I often talk to my students about the 4 P’s; progress not perfection, patience and practice.  The 4 P’s can be applied to just about anything.  Cake decorating, the hell of high school, learning to play an instrument and world domination, you have to start small.  I’m still working on that last one. The problem is that our society is so focused on perfection, airbrushed photos and insta reels, that we have entirely forgotten how to embrace the hot mess that comes with putting ourselves out on the proverbial limb.  Guess what? It is totally ok to be imperfect and to accept your temporary limitations.  By doing this, you respect the craft and the crafters who have come before you. The moment you think you know it all is the moment you need to get the hell out of dodge and try something new.  By giving up before you have begun because that one thing didn’t turn out like pictures you have been scrolling through, you sell yourself short and wrap the binds around your creativity a little tighter. Believe me friends, this is something I have struggled with since I was the age that fantasized about having a Barbie dress cake at my witch themed birthday party. Ok, to be fair I STILL fantasize about Barbie cakes but you catch my drift. Finding patience with yourself is a hard battle and it is not one that you will ever fully resolve because we should never stop learning.  Let’s be honest, self critique is what makes us better humans, learning from our mistakes and challenging the status quo keeps us moving forward. So how do you find the balance between not giving up when all goes sideways and our need for perfection at any cost?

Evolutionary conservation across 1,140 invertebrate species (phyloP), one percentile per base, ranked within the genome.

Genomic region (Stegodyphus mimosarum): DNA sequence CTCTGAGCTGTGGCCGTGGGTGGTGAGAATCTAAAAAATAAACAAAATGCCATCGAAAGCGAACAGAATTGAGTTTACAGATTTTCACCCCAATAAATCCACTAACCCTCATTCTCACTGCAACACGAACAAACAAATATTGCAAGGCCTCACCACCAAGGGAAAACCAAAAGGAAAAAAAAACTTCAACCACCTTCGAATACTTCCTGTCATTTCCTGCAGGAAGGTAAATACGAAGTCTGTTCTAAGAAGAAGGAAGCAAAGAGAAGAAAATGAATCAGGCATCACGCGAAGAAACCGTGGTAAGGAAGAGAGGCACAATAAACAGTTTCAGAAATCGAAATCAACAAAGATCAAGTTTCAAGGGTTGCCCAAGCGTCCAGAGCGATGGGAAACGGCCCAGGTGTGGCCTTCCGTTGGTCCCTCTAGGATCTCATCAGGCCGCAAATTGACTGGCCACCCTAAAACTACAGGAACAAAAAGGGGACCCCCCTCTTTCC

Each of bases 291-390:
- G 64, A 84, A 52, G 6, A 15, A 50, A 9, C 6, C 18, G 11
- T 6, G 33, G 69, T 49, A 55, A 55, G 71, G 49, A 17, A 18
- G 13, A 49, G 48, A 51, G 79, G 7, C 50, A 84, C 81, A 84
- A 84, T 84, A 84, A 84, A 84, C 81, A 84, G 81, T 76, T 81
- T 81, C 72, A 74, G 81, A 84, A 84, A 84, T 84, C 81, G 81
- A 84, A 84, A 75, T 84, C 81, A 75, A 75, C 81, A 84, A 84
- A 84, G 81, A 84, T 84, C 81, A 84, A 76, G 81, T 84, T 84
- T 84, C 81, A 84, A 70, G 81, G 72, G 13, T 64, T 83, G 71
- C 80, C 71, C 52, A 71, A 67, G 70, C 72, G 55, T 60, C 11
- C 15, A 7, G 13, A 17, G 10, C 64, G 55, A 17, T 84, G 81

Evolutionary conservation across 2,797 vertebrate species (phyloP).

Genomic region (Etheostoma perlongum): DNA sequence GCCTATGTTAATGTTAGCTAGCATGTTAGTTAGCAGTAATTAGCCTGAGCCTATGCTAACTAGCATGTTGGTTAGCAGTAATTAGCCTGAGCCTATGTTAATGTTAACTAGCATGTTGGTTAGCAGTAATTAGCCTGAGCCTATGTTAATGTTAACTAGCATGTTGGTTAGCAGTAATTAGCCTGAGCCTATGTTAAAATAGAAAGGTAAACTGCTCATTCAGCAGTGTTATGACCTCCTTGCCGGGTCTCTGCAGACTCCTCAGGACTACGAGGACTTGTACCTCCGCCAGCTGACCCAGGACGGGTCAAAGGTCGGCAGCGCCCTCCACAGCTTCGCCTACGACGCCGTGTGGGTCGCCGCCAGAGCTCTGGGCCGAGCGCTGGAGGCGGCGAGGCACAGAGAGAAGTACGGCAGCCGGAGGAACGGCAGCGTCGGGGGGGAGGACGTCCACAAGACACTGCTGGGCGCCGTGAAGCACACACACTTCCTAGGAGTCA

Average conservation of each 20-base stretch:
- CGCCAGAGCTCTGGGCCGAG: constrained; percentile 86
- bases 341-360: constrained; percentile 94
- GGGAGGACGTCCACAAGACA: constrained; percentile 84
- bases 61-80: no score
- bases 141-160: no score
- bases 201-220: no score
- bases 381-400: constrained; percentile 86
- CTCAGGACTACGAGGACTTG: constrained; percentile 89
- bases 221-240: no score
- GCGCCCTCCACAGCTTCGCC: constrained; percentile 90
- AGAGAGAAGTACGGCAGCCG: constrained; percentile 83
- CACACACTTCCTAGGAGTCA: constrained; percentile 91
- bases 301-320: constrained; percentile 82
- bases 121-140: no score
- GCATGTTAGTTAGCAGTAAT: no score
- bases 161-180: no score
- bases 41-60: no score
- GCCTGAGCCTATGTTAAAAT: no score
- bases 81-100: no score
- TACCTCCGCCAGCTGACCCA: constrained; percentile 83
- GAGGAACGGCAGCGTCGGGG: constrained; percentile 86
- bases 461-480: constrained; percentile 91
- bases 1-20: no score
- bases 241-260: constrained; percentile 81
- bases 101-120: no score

Photo by Polina Tankilevitch on

I think the humans who quit at the first roadblock and those who beat themselves senseless striving for perfection are actually reacting to the same core dilemma; we hate to fail. We put a tremendous amount of pressure on ourselves to “be the best” and I see my students, and the young people around me, buckle under that weight time and again.  I remind them that the world never imploded because your cookies burnt.  What happened? How can it be fixed next time? What did you do well?  And that last question is always the hardest one. 

I learned a trick in my earlier doe eyed years when I worked in youth mental health.  We called it the Oreo Cookie. At the end of the day, or a project, take a step back and tell yourself one thing you did well, one thing that needs some work and one positive thing you can take away from the experience.  It often helps to write it down. By sandwiching the “negative” feedback between two positive reflections, the criticism feels less harsh. But like all things, it takes the 4 P’s.  I continue to practice this technique each day.  Every time I get in front of the camera to do a live demo for my students or make a wedding cake for a customer, I have to remind myself to take a step back and sandwich all the things I hate about the cake between two positive observations.  

What I have found to be true is that when your critical self approaches your insecure self with kindness, love and a cookie you begin to watch yourself create amazing things.  We all mess up.  When you fail the test, burn the cake, or forget to send that email you are giving yourself a fresh opportunity for growth and self love.  If I gave up at the first misstep, then True would never have gotten her Barbie cake and that, I think, would be a tragedy! 

Be well and shine bright!